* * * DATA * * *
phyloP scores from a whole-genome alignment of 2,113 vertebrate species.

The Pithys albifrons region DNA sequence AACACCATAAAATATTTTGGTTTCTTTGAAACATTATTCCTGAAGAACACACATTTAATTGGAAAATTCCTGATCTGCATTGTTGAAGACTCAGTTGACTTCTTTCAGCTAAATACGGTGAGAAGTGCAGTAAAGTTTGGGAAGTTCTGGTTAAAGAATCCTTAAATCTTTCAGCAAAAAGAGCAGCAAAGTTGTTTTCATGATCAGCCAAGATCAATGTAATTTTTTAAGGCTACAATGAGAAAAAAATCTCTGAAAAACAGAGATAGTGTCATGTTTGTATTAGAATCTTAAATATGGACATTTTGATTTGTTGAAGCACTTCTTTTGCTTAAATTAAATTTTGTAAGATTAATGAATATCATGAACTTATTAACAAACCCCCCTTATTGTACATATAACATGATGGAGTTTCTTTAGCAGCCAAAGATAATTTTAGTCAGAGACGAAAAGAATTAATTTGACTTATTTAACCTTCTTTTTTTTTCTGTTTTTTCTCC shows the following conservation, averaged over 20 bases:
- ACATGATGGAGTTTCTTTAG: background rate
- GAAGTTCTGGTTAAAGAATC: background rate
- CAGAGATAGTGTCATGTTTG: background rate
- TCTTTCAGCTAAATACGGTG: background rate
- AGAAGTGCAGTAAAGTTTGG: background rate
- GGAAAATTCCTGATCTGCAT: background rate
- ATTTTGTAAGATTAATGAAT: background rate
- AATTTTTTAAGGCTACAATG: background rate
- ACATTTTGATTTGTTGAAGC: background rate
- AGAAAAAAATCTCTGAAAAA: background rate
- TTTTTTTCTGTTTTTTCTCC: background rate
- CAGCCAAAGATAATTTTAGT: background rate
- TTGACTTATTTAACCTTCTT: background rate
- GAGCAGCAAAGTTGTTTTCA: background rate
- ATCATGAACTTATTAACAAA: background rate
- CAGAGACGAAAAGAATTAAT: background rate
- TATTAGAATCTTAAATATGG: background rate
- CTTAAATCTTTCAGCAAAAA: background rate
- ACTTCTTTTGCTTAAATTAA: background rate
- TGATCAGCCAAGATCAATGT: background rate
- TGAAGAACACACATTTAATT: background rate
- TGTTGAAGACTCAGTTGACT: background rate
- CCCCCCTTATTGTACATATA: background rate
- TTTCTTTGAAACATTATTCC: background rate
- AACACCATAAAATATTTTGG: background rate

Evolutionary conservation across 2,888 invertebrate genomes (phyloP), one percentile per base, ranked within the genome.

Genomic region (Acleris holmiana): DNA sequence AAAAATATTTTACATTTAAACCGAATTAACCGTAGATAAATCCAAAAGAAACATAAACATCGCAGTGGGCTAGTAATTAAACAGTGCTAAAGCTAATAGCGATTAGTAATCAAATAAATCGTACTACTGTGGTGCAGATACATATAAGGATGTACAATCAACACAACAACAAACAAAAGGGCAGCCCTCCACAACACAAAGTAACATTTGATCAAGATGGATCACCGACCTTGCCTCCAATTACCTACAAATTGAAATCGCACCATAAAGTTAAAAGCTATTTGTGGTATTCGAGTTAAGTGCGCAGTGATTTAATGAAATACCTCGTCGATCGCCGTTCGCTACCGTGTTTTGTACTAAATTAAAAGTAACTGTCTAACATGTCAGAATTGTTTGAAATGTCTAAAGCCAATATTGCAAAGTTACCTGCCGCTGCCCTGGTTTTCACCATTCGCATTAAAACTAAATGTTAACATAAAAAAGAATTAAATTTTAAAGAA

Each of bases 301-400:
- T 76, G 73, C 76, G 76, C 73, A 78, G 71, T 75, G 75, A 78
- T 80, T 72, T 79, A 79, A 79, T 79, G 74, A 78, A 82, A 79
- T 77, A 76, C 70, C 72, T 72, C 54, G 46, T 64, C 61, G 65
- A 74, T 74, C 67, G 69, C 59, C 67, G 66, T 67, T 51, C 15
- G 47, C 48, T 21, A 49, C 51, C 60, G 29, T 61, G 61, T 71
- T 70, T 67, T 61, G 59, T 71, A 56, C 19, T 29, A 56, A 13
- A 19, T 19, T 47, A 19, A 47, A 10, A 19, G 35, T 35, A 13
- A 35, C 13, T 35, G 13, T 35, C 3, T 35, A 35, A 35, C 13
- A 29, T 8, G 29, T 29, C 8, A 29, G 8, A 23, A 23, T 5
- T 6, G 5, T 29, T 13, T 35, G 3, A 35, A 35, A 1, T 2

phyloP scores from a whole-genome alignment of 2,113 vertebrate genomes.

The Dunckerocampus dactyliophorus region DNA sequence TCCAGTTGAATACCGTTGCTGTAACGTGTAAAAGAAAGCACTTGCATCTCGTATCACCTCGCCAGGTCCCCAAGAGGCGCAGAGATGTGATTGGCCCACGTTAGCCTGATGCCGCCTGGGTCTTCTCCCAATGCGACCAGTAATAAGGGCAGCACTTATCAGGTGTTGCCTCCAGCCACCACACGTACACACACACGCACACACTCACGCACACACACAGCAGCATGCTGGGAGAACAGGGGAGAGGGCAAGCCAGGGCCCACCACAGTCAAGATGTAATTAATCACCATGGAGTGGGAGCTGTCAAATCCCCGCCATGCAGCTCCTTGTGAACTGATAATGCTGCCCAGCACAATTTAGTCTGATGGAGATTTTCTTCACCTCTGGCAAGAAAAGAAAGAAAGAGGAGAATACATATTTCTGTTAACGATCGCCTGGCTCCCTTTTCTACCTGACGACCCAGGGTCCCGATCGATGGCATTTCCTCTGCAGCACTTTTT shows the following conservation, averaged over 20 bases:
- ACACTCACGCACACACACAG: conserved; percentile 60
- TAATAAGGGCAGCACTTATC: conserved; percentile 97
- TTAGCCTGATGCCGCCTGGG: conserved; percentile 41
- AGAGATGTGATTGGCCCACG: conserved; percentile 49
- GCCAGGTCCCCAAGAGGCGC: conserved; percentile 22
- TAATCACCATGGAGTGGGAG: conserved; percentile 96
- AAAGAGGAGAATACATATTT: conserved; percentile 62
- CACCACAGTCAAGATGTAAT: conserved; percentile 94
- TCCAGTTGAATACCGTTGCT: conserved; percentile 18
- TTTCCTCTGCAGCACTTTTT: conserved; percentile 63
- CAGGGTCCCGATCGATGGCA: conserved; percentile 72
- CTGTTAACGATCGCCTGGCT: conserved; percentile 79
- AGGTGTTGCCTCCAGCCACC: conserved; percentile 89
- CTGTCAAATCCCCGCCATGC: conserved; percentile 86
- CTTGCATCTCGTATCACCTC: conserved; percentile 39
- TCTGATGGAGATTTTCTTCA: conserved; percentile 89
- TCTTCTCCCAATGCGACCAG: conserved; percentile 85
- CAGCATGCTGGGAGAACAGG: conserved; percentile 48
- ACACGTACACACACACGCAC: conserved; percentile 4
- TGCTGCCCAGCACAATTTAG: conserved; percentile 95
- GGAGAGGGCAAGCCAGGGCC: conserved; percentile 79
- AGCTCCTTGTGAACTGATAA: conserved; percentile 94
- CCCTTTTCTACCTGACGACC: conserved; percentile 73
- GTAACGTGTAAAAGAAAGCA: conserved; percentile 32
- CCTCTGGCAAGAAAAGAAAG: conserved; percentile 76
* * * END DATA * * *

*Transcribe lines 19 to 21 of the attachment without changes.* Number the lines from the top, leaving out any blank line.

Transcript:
- TATTAGAATCTTAAATATGG: background rate
- CTTAAATCTTTCAGCAAAAA: background rate
- ACTTCTTTTGCTTAAATTAA: background rate